jean-paul-faguet-portraitJEAN-PAUL FAGUET is Professor of the Political Economy of Development at the Department of International Development, London School of Economics, where he is programme director of the MSc in Development Management. He is also Chair of the Decentralization Task Force of the Initiative for Policy Dialogue at Columbia University. Dr Faguet’s teaching and research focus on comparative political economy, new institutional economics, economic development and economic history. He has published extensively in the academic literature, including “Decentralization and Popular Democracy: Governance from Below in Bolivia”.

Current interests include: The interactions between civil society and local government effectiveness, How civic cooperation can degenerate into social conflict, and Spatial patterns of politics and violence at the sub-national level, especially in Latin America. Longer-term interests include: Closed-to-open-access transitions, The social and organizational underpinnings of the Eastern European ‘colour revolutions’, The political, economic and social determinants of civil violence, Is there ‘social’ enterprise?, Is there ‘structural power’?, The death of foreign aid and the rise of development as an international club good, and how to blend qualitative and quantitative methodologies for social science research.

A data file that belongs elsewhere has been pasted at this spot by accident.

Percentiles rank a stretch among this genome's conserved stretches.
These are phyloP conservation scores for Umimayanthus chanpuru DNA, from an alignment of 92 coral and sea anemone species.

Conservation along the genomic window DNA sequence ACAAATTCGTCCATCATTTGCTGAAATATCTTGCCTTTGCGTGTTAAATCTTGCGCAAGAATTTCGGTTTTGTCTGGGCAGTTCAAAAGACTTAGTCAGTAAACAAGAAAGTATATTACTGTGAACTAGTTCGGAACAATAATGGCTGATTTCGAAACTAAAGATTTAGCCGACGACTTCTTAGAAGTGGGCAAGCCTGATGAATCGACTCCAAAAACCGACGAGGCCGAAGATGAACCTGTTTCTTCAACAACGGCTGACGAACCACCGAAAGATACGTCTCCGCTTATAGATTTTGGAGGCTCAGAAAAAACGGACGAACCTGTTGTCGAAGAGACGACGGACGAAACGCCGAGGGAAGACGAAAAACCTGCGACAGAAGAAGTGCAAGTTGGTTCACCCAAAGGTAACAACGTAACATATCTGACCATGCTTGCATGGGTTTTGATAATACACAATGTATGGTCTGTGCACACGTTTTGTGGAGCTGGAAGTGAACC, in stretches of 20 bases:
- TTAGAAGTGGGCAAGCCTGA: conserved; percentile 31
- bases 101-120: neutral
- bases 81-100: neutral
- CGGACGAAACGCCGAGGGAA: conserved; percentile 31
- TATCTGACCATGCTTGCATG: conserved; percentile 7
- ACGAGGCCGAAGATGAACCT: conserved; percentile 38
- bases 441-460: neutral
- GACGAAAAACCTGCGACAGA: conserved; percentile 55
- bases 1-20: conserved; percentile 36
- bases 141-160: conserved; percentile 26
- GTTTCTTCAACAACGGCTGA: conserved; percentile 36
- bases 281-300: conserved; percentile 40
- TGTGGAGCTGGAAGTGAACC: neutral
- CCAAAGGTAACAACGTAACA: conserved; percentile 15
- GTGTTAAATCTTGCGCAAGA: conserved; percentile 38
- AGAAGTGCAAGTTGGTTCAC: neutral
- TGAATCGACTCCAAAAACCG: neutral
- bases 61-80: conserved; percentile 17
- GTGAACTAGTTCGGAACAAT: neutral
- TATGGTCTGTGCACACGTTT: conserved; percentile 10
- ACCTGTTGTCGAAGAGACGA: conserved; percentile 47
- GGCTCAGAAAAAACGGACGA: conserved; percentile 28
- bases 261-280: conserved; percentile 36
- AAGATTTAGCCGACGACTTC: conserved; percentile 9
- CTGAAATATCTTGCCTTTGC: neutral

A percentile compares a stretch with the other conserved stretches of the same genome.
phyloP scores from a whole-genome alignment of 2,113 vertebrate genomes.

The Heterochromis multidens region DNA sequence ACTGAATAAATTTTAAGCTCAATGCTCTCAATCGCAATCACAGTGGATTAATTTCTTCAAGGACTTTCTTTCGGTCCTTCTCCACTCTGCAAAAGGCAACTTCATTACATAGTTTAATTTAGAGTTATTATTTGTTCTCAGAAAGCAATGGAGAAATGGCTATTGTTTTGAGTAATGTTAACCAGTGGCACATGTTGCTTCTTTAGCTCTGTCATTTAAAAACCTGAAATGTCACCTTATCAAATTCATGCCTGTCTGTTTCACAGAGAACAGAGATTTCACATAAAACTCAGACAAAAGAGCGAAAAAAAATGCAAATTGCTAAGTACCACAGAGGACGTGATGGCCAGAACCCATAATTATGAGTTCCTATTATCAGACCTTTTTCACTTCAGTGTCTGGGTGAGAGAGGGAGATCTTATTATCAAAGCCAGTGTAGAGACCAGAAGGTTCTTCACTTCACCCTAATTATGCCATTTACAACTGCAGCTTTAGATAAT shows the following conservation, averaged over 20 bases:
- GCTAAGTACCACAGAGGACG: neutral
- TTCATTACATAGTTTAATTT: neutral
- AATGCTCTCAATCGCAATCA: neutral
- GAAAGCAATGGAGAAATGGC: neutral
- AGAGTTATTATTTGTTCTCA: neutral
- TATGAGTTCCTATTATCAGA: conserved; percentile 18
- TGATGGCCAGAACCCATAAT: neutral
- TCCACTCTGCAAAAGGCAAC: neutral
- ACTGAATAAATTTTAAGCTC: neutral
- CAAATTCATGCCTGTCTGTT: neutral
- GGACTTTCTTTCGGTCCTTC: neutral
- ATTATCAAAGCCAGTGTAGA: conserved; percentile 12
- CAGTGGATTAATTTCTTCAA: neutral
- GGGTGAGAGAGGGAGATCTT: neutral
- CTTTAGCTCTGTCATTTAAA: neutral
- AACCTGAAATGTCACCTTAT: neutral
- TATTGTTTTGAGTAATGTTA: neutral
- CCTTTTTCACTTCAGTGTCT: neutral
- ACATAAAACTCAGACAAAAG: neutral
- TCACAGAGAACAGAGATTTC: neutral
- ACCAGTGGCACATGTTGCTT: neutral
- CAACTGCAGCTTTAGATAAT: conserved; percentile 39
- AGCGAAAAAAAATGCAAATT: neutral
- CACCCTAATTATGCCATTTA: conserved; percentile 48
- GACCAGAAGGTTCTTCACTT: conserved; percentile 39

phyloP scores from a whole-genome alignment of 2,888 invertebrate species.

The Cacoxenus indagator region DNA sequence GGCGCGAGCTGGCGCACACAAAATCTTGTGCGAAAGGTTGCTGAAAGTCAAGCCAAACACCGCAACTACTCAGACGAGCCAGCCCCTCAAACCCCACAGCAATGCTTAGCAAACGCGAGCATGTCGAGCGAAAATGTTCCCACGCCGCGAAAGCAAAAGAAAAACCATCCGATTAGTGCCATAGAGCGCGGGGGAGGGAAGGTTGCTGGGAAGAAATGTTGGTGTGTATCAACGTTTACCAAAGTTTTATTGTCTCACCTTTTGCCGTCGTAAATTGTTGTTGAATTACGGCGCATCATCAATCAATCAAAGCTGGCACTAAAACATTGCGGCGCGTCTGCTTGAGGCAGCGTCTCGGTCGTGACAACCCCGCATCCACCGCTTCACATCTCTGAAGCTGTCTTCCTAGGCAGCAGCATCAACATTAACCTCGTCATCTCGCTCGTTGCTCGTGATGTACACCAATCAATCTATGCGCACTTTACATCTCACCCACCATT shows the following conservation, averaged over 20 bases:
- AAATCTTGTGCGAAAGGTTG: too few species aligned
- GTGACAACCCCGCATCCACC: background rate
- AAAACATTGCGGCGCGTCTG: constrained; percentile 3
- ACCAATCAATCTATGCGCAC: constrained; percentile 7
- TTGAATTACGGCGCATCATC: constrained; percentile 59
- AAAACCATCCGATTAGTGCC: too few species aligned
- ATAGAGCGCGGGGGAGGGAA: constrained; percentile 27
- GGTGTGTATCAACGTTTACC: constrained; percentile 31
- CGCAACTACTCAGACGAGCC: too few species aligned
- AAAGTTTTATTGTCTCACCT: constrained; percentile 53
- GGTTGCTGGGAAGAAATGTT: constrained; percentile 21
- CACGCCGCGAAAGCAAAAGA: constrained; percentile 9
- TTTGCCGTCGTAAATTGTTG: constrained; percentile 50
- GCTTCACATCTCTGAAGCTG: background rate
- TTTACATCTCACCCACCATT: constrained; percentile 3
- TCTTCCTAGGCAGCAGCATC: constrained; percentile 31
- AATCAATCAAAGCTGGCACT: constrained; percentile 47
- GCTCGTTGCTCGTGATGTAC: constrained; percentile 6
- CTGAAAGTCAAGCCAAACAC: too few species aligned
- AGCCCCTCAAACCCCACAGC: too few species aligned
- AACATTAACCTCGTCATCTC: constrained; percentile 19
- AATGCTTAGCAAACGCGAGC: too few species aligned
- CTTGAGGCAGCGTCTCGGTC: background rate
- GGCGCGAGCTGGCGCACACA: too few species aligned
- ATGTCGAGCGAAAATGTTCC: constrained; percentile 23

Research interests

  • Closed to-open-access transitions
  • The social and organizational underpinnings of the Eastern European 'colour revolutions'
  • The political, economic and social determinants of civil violence
  • Is there 'social' enterprise?
  • Is there 'structural power'?
  • Endogenous institutional change


Dr Faguet has had published a wide range of books, special issues, journal articles, chapters and policy literature. See the complete list of recent and selected publications on LSE's who's who.

Jean-Paul rocking it in the field


London School of Economics and Political Science
Room: CON8.06, Connaught House
F: +44 (0) 20 7955 6844

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PhD Graduates and Current Students

Alongside co-authors, my former and current PhD students are at the core of a research community striving to push out the boundaries of political economy on the fundamental causes of development and non-development, and pioneering Q2 methods for subnational analysis.

View Graduate and student list